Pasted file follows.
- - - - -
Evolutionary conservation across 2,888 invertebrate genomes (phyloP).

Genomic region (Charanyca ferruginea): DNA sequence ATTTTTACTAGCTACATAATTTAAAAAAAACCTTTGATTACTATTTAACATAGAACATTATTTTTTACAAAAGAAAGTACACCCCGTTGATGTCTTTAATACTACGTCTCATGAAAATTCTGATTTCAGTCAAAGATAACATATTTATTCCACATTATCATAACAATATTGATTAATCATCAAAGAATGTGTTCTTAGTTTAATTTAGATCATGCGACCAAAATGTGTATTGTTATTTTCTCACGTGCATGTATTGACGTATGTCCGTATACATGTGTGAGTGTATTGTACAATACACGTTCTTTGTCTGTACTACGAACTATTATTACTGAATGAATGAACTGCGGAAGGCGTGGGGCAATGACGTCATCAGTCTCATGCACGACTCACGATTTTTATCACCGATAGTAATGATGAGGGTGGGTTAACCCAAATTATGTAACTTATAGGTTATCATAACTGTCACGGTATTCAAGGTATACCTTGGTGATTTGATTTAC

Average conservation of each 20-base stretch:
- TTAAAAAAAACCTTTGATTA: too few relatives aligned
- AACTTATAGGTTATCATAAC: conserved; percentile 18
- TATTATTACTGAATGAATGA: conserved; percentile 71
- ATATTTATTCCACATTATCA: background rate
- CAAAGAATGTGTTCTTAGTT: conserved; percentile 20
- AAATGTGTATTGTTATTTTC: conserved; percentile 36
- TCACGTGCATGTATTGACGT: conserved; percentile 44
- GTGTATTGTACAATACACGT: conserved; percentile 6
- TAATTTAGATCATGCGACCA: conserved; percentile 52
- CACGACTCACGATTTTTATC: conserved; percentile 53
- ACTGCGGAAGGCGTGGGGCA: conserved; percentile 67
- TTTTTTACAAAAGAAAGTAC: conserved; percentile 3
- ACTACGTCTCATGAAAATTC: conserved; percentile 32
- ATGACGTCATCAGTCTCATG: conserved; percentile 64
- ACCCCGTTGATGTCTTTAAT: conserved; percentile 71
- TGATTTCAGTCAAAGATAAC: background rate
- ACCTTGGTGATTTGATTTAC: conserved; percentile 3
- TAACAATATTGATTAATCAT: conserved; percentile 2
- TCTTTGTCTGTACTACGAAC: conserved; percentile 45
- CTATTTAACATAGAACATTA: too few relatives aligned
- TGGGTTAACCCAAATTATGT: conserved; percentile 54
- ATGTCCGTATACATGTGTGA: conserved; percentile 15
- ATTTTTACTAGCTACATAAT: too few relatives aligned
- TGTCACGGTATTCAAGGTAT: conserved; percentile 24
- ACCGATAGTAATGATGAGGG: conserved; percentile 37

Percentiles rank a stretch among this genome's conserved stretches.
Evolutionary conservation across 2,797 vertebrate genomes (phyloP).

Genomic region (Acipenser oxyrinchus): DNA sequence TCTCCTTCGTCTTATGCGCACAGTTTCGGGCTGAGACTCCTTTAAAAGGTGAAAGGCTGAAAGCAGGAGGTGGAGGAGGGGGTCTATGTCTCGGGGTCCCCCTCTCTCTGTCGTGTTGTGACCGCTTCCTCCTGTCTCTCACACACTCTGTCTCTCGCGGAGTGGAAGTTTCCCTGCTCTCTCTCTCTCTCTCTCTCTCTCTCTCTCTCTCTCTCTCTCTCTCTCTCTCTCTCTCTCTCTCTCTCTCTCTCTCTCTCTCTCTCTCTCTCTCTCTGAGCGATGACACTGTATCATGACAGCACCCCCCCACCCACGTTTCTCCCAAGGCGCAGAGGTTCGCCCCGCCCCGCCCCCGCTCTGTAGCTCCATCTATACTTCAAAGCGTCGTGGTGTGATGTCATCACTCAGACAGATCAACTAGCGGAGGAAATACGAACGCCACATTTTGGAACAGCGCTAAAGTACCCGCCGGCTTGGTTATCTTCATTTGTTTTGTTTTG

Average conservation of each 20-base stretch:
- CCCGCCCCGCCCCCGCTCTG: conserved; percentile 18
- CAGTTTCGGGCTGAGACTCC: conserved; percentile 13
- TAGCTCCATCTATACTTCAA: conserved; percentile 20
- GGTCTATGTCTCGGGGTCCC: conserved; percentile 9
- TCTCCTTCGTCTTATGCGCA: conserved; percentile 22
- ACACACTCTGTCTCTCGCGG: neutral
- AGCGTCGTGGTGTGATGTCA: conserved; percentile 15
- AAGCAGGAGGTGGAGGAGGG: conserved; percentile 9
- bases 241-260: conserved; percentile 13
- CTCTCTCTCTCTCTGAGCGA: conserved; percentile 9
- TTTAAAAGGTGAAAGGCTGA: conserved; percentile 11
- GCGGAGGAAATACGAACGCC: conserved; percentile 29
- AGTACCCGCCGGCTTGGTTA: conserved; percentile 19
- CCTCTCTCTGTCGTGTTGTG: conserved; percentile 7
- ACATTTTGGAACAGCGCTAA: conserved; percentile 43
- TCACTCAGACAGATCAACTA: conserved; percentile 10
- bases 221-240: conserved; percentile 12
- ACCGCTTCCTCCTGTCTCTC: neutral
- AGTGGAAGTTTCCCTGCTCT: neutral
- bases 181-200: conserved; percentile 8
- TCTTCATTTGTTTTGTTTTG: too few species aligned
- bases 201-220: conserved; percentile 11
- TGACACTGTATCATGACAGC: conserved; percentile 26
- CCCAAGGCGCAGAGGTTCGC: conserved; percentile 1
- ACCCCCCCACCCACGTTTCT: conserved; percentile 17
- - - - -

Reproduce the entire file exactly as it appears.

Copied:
Evolutionary conservation across 2,888 invertebrate genomes (phyloP).

Genomic region (Charanyca ferruginea): DNA sequence ATTTTTACTAGCTACATAATTTAAAAAAAACCTTTGATTACTATTTAACATAGAACATTATTTTTTACAAAAGAAAGTACACCCCGTTGATGTCTTTAATACTACGTCTCATGAAAATTCTGATTTCAGTCAAAGATAACATATTTATTCCACATTATCATAACAATATTGATTAATCATCAAAGAATGTGTTCTTAGTTTAATTTAGATCATGCGACCAAAATGTGTATTGTTATTTTCTCACGTGCATGTATTGACGTATGTCCGTATACATGTGTGAGTGTATTGTACAATACACGTTCTTTGTCTGTACTACGAACTATTATTACTGAATGAATGAACTGCGGAAGGCGTGGGGCAATGACGTCATCAGTCTCATGCACGACTCACGATTTTTATCACCGATAGTAATGATGAGGGTGGGTTAACCCAAATTATGTAACTTATAGGTTATCATAACTGTCACGGTATTCAAGGTATACCTTGGTGATTTGATTTAC

Average conservation of each 20-base stretch:
- TTAAAAAAAACCTTTGATTA: too few relatives aligned
- AACTTATAGGTTATCATAAC: conserved; percentile 18
- TATTATTACTGAATGAATGA: conserved; percentile 71
- ATATTTATTCCACATTATCA: background rate
- CAAAGAATGTGTTCTTAGTT: conserved; percentile 20
- AAATGTGTATTGTTATTTTC: conserved; percentile 36
- TCACGTGCATGTATTGACGT: conserved; percentile 44
- GTGTATTGTACAATACACGT: conserved; percentile 6
- TAATTTAGATCATGCGACCA: conserved; percentile 52
- CACGACTCACGATTTTTATC: conserved; percentile 53
- ACTGCGGAAGGCGTGGGGCA: conserved; percentile 67
- TTTTTTACAAAAGAAAGTAC: conserved; percentile 3
- ACTACGTCTCATGAAAATTC: conserved; percentile 32
- ATGACGTCATCAGTCTCATG: conserved; percentile 64
- ACCCCGTTGATGTCTTTAAT: conserved; percentile 71
- TGATTTCAGTCAAAGATAAC: background rate
- ACCTTGGTGATTTGATTTAC: conserved; percentile 3
- TAACAATATTGATTAATCAT: conserved; percentile 2
- TCTTTGTCTGTACTACGAAC: conserved; percentile 45
- CTATTTAACATAGAACATTA: too few relatives aligned
- TGGGTTAACCCAAATTATGT: conserved; percentile 54
- ATGTCCGTATACATGTGTGA: conserved; percentile 15
- ATTTTTACTAGCTACATAAT: too few relatives aligned
- TGTCACGGTATTCAAGGTAT: conserved; percentile 24
- ACCGATAGTAATGATGAGGG: conserved; percentile 37

Percentiles rank a stretch among this genome's conserved stretches.
Evolutionary conservation across 2,797 vertebrate genomes (phyloP).

Genomic region (Acipenser oxyrinchus): DNA sequence TCTCCTTCGTCTTATGCGCACAGTTTCGGGCTGAGACTCCTTTAAAAGGTGAAAGGCTGAAAGCAGGAGGTGGAGGAGGGGGTCTATGTCTCGGGGTCCCCCTCTCTCTGTCGTGTTGTGACCGCTTCCTCCTGTCTCTCACACACTCTGTCTCTCGCGGAGTGGAAGTTTCCCTGCTCTCTCTCTCTCTCTCTCTCTCTCTCTCTCTCTCTCTCTCTCTCTCTCTCTCTCTCTCTCTCTCTCTCTCTCTCTCTCTCTCTCTCTCTCTCTCTCTGAGCGATGACACTGTATCATGACAGCACCCCCCCACCCACGTTTCTCCCAAGGCGCAGAGGTTCGCCCCGCCCCGCCCCCGCTCTGTAGCTCCATCTATACTTCAAAGCGTCGTGGTGTGATGTCATCACTCAGACAGATCAACTAGCGGAGGAAATACGAACGCCACATTTTGGAACAGCGCTAAAGTACCCGCCGGCTTGGTTATCTTCATTTGTTTTGTTTTG

Average conservation of each 20-base stretch:
- CCCGCCCCGCCCCCGCTCTG: conserved; percentile 18
- CAGTTTCGGGCTGAGACTCC: conserved; percentile 13
- TAGCTCCATCTATACTTCAA: conserved; percentile 20
- GGTCTATGTCTCGGGGTCCC: conserved; percentile 9
- TCTCCTTCGTCTTATGCGCA: conserved; percentile 22
- ACACACTCTGTCTCTCGCGG: neutral
- AGCGTCGTGGTGTGATGTCA: conserved; percentile 15
- AAGCAGGAGGTGGAGGAGGG: conserved; percentile 9
- bases 241-260: conserved; percentile 13
- CTCTCTCTCTCTCTGAGCGA: conserved; percentile 9
- TTTAAAAGGTGAAAGGCTGA: conserved; percentile 11
- GCGGAGGAAATACGAACGCC: conserved; percentile 29
- AGTACCCGCCGGCTTGGTTA: conserved; percentile 19
- CCTCTCTCTGTCGTGTTGTG: conserved; percentile 7
- ACATTTTGGAACAGCGCTAA: conserved; percentile 43
- TCACTCAGACAGATCAACTA: conserved; percentile 10
- bases 221-240: conserved; percentile 12
- ACCGCTTCCTCCTGTCTCTC: neutral
- AGTGGAAGTTTCCCTGCTCT: neutral
- bases 181-200: conserved; percentile 8
- TCTTCATTTGTTTTGTTTTG: too few species aligned
- bases 201-220: conserved; percentile 11
- TGACACTGTATCATGACAGC: conserved; percentile 26
- CCCAAGGCGCAGAGGTTCGC: conserved; percentile 1
- ACCCCCCCACCCACGTTTCT: conserved; percentile 17